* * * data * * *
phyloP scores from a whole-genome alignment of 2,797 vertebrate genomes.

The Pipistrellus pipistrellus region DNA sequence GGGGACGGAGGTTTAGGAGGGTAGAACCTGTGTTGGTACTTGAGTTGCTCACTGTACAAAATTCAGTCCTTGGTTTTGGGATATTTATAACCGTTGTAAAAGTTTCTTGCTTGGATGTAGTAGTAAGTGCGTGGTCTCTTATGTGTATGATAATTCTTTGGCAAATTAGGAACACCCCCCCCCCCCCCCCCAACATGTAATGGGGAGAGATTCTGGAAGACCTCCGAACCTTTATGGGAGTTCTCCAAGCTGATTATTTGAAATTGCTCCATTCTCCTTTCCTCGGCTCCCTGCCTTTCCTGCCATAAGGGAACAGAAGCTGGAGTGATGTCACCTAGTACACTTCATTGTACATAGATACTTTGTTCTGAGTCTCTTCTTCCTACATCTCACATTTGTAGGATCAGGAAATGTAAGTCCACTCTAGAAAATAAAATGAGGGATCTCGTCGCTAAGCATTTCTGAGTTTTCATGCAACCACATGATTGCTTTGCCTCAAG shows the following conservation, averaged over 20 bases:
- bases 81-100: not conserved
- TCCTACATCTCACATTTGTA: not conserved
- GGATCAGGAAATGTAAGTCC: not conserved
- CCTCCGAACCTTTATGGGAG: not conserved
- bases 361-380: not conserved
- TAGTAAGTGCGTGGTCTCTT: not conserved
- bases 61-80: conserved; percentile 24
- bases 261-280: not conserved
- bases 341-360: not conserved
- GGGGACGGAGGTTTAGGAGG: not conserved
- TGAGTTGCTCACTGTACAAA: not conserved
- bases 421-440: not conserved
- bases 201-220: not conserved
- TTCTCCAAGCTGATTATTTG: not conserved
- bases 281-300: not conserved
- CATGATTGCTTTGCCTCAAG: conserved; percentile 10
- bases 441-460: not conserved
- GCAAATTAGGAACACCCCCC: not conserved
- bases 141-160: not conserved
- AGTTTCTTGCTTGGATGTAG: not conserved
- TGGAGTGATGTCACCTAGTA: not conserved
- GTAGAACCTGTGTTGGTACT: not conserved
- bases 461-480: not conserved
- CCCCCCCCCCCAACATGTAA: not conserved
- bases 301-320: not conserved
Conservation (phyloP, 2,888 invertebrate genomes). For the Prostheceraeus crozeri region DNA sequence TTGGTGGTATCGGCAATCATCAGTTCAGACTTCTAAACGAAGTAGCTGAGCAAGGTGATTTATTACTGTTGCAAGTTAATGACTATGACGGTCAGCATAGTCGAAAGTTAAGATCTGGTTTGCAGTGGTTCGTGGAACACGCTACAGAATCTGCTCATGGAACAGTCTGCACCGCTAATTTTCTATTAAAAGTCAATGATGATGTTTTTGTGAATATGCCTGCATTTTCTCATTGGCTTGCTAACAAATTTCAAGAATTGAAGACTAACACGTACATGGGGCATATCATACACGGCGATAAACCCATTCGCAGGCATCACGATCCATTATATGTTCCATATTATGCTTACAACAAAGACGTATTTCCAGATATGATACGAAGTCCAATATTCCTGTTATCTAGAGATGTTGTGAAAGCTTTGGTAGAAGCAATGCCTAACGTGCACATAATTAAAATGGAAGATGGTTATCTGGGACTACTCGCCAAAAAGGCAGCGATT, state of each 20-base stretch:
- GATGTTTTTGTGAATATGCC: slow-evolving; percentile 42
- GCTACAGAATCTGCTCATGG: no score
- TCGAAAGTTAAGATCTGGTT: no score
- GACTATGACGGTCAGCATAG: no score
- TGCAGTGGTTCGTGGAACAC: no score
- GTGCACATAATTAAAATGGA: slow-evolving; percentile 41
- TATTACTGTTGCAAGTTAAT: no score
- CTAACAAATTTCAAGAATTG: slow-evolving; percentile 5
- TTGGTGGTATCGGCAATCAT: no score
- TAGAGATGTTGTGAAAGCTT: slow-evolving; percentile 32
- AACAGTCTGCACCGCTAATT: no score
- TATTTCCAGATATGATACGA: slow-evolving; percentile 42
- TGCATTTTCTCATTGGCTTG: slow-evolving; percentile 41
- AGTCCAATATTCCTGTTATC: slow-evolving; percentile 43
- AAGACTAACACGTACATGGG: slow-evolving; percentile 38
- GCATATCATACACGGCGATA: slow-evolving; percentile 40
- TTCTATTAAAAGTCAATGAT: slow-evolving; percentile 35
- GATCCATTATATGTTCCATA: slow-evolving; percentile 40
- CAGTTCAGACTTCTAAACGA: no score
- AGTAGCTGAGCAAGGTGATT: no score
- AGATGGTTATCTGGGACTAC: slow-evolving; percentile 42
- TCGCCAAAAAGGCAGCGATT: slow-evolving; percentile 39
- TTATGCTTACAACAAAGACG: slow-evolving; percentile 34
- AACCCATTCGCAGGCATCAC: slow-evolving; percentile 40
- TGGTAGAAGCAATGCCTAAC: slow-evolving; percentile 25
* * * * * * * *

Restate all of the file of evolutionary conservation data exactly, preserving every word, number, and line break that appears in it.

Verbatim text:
phyloP scores from a whole-genome alignment of 2,797 vertebrate genomes.

The Pipistrellus pipistrellus region DNA sequence GGGGACGGAGGTTTAGGAGGGTAGAACCTGTGTTGGTACTTGAGTTGCTCACTGTACAAAATTCAGTCCTTGGTTTTGGGATATTTATAACCGTTGTAAAAGTTTCTTGCTTGGATGTAGTAGTAAGTGCGTGGTCTCTTATGTGTATGATAATTCTTTGGCAAATTAGGAACACCCCCCCCCCCCCCCCCAACATGTAATGGGGAGAGATTCTGGAAGACCTCCGAACCTTTATGGGAGTTCTCCAAGCTGATTATTTGAAATTGCTCCATTCTCCTTTCCTCGGCTCCCTGCCTTTCCTGCCATAAGGGAACAGAAGCTGGAGTGATGTCACCTAGTACACTTCATTGTACATAGATACTTTGTTCTGAGTCTCTTCTTCCTACATCTCACATTTGTAGGATCAGGAAATGTAAGTCCACTCTAGAAAATAAAATGAGGGATCTCGTCGCTAAGCATTTCTGAGTTTTCATGCAACCACATGATTGCTTTGCCTCAAG shows the following conservation, averaged over 20 bases:
- bases 81-100: not conserved
- TCCTACATCTCACATTTGTA: not conserved
- GGATCAGGAAATGTAAGTCC: not conserved
- CCTCCGAACCTTTATGGGAG: not conserved
- bases 361-380: not conserved
- TAGTAAGTGCGTGGTCTCTT: not conserved
- bases 61-80: conserved; percentile 24
- bases 261-280: not conserved
- bases 341-360: not conserved
- GGGGACGGAGGTTTAGGAGG: not conserved
- TGAGTTGCTCACTGTACAAA: not conserved
- bases 421-440: not conserved
- bases 201-220: not conserved
- TTCTCCAAGCTGATTATTTG: not conserved
- bases 281-300: not conserved
- CATGATTGCTTTGCCTCAAG: conserved; percentile 10
- bases 441-460: not conserved
- GCAAATTAGGAACACCCCCC: not conserved
- bases 141-160: not conserved
- AGTTTCTTGCTTGGATGTAG: not conserved
- TGGAGTGATGTCACCTAGTA: not conserved
- GTAGAACCTGTGTTGGTACT: not conserved
- bases 461-480: not conserved
- CCCCCCCCCCCAACATGTAA: not conserved
- bases 301-320: not conserved
Conservation (phyloP, 2,888 invertebrate genomes). For the Prostheceraeus crozeri region DNA sequence TTGGTGGTATCGGCAATCATCAGTTCAGACTTCTAAACGAAGTAGCTGAGCAAGGTGATTTATTACTGTTGCAAGTTAATGACTATGACGGTCAGCATAGTCGAAAGTTAAGATCTGGTTTGCAGTGGTTCGTGGAACACGCTACAGAATCTGCTCATGGAACAGTCTGCACCGCTAATTTTCTATTAAAAGTCAATGATGATGTTTTTGTGAATATGCCTGCATTTTCTCATTGGCTTGCTAACAAATTTCAAGAATTGAAGACTAACACGTACATGGGGCATATCATACACGGCGATAAACCCATTCGCAGGCATCACGATCCATTATATGTTCCATATTATGCTTACAACAAAGACGTATTTCCAGATATGATACGAAGTCCAATATTCCTGTTATCTAGAGATGTTGTGAAAGCTTTGGTAGAAGCAATGCCTAACGTGCACATAATTAAAATGGAAGATGGTTATCTGGGACTACTCGCCAAAAAGGCAGCGATT, state of each 20-base stretch:
- GATGTTTTTGTGAATATGCC: slow-evolving; percentile 42
- GCTACAGAATCTGCTCATGG: no score
- TCGAAAGTTAAGATCTGGTT: no score
- GACTATGACGGTCAGCATAG: no score
- TGCAGTGGTTCGTGGAACAC: no score
- GTGCACATAATTAAAATGGA: slow-evolving; percentile 41
- TATTACTGTTGCAAGTTAAT: no score
- CTAACAAATTTCAAGAATTG: slow-evolving; percentile 5
- TTGGTGGTATCGGCAATCAT: no score
- TAGAGATGTTGTGAAAGCTT: slow-evolving; percentile 32
- AACAGTCTGCACCGCTAATT: no score
- TATTTCCAGATATGATACGA: slow-evolving; percentile 42
- TGCATTTTCTCATTGGCTTG: slow-evolving; percentile 41
- AGTCCAATATTCCTGTTATC: slow-evolving; percentile 43
- AAGACTAACACGTACATGGG: slow-evolving; percentile 38
- GCATATCATACACGGCGATA: slow-evolving; percentile 40
- TTCTATTAAAAGTCAATGAT: slow-evolving; percentile 35
- GATCCATTATATGTTCCATA: slow-evolving; percentile 40
- CAGTTCAGACTTCTAAACGA: no score
- AGTAGCTGAGCAAGGTGATT: no score
- AGATGGTTATCTGGGACTAC: slow-evolving; percentile 42
- TCGCCAAAAAGGCAGCGATT: slow-evolving; percentile 39
- TTATGCTTACAACAAAGACG: slow-evolving; percentile 34
- AACCCATTCGCAGGCATCAC: slow-evolving; percentile 40
- TGGTAGAAGCAATGCCTAAC: slow-evolving; percentile 25